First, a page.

The Talmud, a compilation of instructions and commentaries on Jewish law, was established later. The Talmud incorporates the Mishnah and the Gemara, a study of the Mishnah. It consists of the explanations of thousands of rabbis and focuses on the relevance of the 613 commandments of Jewish law. The original adaptation of the Talmud was finished during the 3rd century AD, and they finished the 2nd version in the 5th century AD. Judaism has additional written texts and commentaries, such as the “13 Articles of Faith” by the Jewish philosopher Maimonides.

Hebrew Sabbath and Biblical High Holy Days

Shabbat (Sabbath) is a day of rest and prayer for Hebrews. It starts at sunset on the 6th day of the week (Friday) and finishes at sunset on the 7th day (Saturday). The period from noon on the 6th day (Friday) until sunset on the 6th day is known as Shabbat Preparation time. Orthodox and Conservative Jews abstain from physical work, using any electronic device or any other activities not allowed on Shabbat. The majority of practicing Jews observe Shabbat by reading and debating the Torah, or going to a synagogue or socializing with other Jews.

Pesach (Passover): Pesach (Passover) is 7 days long and occurs in the spring, it is considered a moment of birth and newness, a time to rise up. It is a festival to commemorate the Hebrew people’s emancipation from slavery in Egypt. Specifically, Pesach (Passover) relates to the biblical narrative of when Yahweh (Hebrew God) “passed over” the homes of Hebrew families, sparing their firs-born, during a plague that killed all of the other first-born babies in Egypt.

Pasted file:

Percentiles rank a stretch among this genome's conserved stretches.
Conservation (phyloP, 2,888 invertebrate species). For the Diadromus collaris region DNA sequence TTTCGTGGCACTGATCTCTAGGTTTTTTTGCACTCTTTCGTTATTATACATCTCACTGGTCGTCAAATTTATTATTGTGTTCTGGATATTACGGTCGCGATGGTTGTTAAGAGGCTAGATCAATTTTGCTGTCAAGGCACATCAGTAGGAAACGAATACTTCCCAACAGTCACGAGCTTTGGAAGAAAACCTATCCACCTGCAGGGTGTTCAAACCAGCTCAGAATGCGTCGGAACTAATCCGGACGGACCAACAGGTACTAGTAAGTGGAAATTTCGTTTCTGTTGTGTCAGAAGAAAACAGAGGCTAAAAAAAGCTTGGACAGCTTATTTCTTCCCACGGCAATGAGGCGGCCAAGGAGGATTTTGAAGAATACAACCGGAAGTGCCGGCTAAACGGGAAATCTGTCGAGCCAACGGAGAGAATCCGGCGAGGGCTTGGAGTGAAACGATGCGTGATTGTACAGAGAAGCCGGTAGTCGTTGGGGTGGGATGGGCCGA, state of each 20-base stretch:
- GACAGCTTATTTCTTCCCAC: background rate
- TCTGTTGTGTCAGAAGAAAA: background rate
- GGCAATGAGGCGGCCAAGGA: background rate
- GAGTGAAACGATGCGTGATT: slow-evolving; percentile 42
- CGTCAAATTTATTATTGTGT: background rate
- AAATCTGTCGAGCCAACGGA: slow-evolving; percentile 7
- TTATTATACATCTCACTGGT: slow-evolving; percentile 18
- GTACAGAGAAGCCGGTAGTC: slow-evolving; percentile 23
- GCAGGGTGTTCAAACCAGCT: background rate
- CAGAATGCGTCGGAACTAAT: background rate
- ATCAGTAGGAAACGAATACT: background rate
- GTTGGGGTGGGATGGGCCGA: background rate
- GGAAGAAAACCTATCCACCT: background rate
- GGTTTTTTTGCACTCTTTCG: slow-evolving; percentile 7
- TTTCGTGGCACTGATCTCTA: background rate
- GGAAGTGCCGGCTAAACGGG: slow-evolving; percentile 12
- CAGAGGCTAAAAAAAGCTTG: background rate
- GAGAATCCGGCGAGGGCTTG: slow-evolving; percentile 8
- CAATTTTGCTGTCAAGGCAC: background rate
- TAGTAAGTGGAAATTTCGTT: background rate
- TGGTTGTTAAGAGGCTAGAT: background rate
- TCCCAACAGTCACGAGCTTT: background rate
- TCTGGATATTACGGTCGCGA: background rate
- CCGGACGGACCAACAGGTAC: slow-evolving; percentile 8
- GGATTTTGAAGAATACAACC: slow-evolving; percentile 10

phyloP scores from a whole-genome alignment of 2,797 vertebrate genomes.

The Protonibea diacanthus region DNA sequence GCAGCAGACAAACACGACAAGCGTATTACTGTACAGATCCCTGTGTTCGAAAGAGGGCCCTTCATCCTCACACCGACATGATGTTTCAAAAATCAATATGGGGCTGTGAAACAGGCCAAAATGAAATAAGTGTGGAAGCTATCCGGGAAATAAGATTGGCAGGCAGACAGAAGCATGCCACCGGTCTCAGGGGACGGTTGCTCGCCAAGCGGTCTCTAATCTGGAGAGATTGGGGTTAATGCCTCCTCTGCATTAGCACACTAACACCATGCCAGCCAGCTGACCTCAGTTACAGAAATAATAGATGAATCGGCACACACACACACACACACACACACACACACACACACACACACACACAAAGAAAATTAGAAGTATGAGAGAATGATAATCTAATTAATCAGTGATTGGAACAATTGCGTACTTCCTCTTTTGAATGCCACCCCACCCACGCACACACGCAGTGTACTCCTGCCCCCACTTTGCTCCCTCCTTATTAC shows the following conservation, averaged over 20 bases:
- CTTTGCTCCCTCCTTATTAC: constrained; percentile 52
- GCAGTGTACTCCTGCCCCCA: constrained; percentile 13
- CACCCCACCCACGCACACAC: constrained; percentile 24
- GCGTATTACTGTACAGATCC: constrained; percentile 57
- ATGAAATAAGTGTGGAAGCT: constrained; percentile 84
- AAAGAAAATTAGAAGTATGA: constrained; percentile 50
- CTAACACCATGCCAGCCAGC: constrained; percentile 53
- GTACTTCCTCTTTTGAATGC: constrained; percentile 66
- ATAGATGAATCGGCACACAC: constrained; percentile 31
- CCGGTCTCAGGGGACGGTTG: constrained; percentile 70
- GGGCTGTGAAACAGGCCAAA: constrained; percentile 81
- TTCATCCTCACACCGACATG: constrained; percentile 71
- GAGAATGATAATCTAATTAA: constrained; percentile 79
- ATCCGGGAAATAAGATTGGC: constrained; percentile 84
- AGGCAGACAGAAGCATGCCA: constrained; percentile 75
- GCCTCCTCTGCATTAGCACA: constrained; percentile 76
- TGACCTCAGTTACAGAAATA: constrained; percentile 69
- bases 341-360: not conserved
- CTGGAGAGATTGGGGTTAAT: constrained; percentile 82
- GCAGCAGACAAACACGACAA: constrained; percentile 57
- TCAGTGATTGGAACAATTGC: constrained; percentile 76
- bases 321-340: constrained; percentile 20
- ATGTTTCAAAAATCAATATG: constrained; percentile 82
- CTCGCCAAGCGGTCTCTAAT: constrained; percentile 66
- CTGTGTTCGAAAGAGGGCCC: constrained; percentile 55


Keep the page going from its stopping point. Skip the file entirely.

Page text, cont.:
Shavout (Feast of Weeks, Pentecost): Shavout is a festival of revelation which occurs 7 weeks and 1 day (50 days) after Pesach, at the onset of summer. It is the moment where the Hebrew people met Yahweh (Hebrew God) face to face on Mt. Sinai to receive the 10 Commandments and the Torah. It is a spiritual process where the potential becomes a reality.

Sukkot (Feast of Huts): Sukkot is a festival of ingathering, of reaping the benefits of all our works, it occurs after the harvest in the fall. Sukkot is a time of fulfillment, of rejoicing. It is the moment in history that has not happened yet, the moment of fulfillment when all work is done and Yahushua the Messiah comes.

Sh’mini Atzeret (Eighth Day of Assembly and Completion): This is the least known of all the festivals and is tacked on at the end of Sukkot, it is a signal of the onset of the upcoming winter. It is the festival of inwardness, contraction and starting over again. Sh’mini Atzeret completes the cycle, it is the seed gone underground in seeming death, but only to be ready for the spring to give new life. It is the moment of Moses’ death: the death that moves at once towards new life, towards the people crossing the Jordan into Israel, the Promised Land.

Rosh Hashanah (Top of the Year): Rosh Hashanah is the Hebrew festival to commemorate the birth of the universe and humanity. It is a feast of beginning. According to Hebrew tradition, it is the anniversary of the creation of Adam, the birthday of the human race.  Today it is recognized as the Jewish New Year.